Polygamy: The New Black
where are we going? why are we in this handbasket?
By streiff Posted in Culture — Comments (299) / Email this page » / Leave a comment »
On Monday and Tuesday of this week the Washington Post ran sympathetic stories on how defenders of the practices of concubinage and polygamy are bootstrapping their own cause into the issue of same sex marriage.
For those who have ridiculed us traditionalists whenever we raise the usually disreputable “slippery slope” argument in the defense of marriage as understood by most cultures over several millennia these articles should serve as evidence that we are not exaggerating. When viewed through the mawkishly distorted prism of the arguments proffered by proponents of homosexual marriage their particular cases are compelling and if we accept the idea of marriage as some amorphous “human right” they are irrefutable.
In the first case, advocates of gay marriage were able to defeat an Arizona initiative defending marriage by highlighting how that initiative would affect heterosexuals who are shacking up. The literal poster children were a 79 year-old retired mechanic and 75-year old retired bank teller who, presumably, would be deprived of some way of caring for themselves or their thirty grand children and great-grandchildren if the initiative passed. We don’t really know why these septuagenarians have a sudden need to have society recognize a relationship that is usually referred to a “shacking up” when they could remedy their problem with a quick cab ride to a justice of the peace. But supposedly their story was compelling enough that sufficient voters lacking second order reasoning skills were influenced to vote against marriage and presumably the onset of a vicious theocracy based on their sad story.
In the second case, practitioners of polygamy are raising gay marriage as an example of why their own living arrangement should also be legally recognized.
In her battle to legalize polygamy, the only thing Valerie hasn't revealed is her last name. The mother of eight has been on national TV; her photo along with that of her two "sister-wives" has graced the front cover of a glossy magazine dedicated to "today's plural marriages."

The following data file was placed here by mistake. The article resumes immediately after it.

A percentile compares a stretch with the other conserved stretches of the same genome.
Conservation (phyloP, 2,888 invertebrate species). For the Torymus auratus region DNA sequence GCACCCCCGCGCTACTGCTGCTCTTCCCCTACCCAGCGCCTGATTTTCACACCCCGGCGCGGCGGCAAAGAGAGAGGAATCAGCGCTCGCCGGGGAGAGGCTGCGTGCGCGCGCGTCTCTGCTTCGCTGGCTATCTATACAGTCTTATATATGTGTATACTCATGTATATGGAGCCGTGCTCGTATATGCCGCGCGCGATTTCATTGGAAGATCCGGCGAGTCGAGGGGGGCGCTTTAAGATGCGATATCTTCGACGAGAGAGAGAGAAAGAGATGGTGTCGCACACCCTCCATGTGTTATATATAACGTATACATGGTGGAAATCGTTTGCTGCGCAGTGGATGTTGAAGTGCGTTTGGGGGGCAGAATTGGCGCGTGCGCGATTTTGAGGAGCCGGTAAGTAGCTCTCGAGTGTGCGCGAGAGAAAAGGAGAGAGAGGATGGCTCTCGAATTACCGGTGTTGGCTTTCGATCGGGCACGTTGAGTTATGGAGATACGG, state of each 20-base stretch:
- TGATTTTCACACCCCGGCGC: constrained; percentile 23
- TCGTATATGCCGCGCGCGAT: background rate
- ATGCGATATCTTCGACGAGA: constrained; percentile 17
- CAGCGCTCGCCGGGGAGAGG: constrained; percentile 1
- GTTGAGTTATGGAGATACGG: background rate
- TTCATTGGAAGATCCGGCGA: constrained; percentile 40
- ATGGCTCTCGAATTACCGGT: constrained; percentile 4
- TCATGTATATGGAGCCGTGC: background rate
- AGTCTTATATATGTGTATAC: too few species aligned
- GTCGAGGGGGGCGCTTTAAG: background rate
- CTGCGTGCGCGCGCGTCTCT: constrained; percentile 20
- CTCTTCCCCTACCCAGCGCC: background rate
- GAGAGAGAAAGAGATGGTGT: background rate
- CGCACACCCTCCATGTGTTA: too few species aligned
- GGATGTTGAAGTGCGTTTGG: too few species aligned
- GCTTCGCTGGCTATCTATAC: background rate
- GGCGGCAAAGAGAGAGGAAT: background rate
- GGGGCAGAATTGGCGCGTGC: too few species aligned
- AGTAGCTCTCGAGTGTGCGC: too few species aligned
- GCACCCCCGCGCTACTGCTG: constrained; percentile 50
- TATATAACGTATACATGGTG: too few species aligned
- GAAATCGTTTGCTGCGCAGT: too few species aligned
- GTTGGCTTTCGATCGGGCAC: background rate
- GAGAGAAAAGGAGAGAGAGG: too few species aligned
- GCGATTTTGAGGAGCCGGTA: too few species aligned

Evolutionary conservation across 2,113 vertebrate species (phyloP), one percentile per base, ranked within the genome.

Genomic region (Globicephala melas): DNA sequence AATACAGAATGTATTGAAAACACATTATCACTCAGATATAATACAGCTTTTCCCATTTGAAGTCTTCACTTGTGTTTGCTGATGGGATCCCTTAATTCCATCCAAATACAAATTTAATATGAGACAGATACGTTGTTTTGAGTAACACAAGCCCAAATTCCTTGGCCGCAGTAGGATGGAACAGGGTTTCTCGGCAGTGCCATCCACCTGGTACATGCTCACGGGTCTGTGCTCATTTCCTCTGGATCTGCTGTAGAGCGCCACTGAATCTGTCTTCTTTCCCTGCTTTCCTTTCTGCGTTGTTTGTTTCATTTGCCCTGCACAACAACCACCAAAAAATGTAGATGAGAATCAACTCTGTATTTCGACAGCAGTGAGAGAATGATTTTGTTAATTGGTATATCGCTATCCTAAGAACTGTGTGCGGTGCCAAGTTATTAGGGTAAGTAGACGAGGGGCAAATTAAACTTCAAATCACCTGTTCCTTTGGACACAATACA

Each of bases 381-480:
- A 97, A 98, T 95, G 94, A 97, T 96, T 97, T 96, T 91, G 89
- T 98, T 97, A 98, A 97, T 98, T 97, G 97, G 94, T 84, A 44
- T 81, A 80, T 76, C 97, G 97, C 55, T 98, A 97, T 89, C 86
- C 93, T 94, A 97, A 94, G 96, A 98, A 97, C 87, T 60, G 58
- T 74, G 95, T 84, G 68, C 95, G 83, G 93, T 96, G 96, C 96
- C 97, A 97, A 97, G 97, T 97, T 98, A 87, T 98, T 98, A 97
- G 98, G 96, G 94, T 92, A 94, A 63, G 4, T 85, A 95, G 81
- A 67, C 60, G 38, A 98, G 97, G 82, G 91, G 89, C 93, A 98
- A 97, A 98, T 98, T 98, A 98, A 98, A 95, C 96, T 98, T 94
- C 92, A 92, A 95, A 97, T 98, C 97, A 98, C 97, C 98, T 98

Valerie and others among the estimated 40,000 men, women and children in polygamous communities are part of a new movement to decriminalize bigamy. Consciously taking tactics from the gay-rights movement, polygamists have reframed their struggle, choosing in interviews to de-emphasize their religious beliefs and focus on their desire to live "in freedom," according to Anne Wilde, director of community relations for Principle Voices, a pro-polygamy group based in Salt Lake.
Up front I will say that I am much more sympathetic to the cause of polygamy and its flip side, polyandry, than I am to homosexual marriage or to legal recognition of shack jobs. While I must confess to remaining mystified at the attraction of polyandry for those outside the adult movie business, polygamy has deep historical roots and presents some cheap solutions to problems near and dear to liberals, like, for instance, making affordable childcare available to all. In fact, other than it being illegal by fiat I really, truly have no objection to the practice whatsoever.
If as a society we decide marriage is a right, as some claim, and not subject to regulation by the state then polygamy needs to be recognized at least concurrently with homosexual marriage.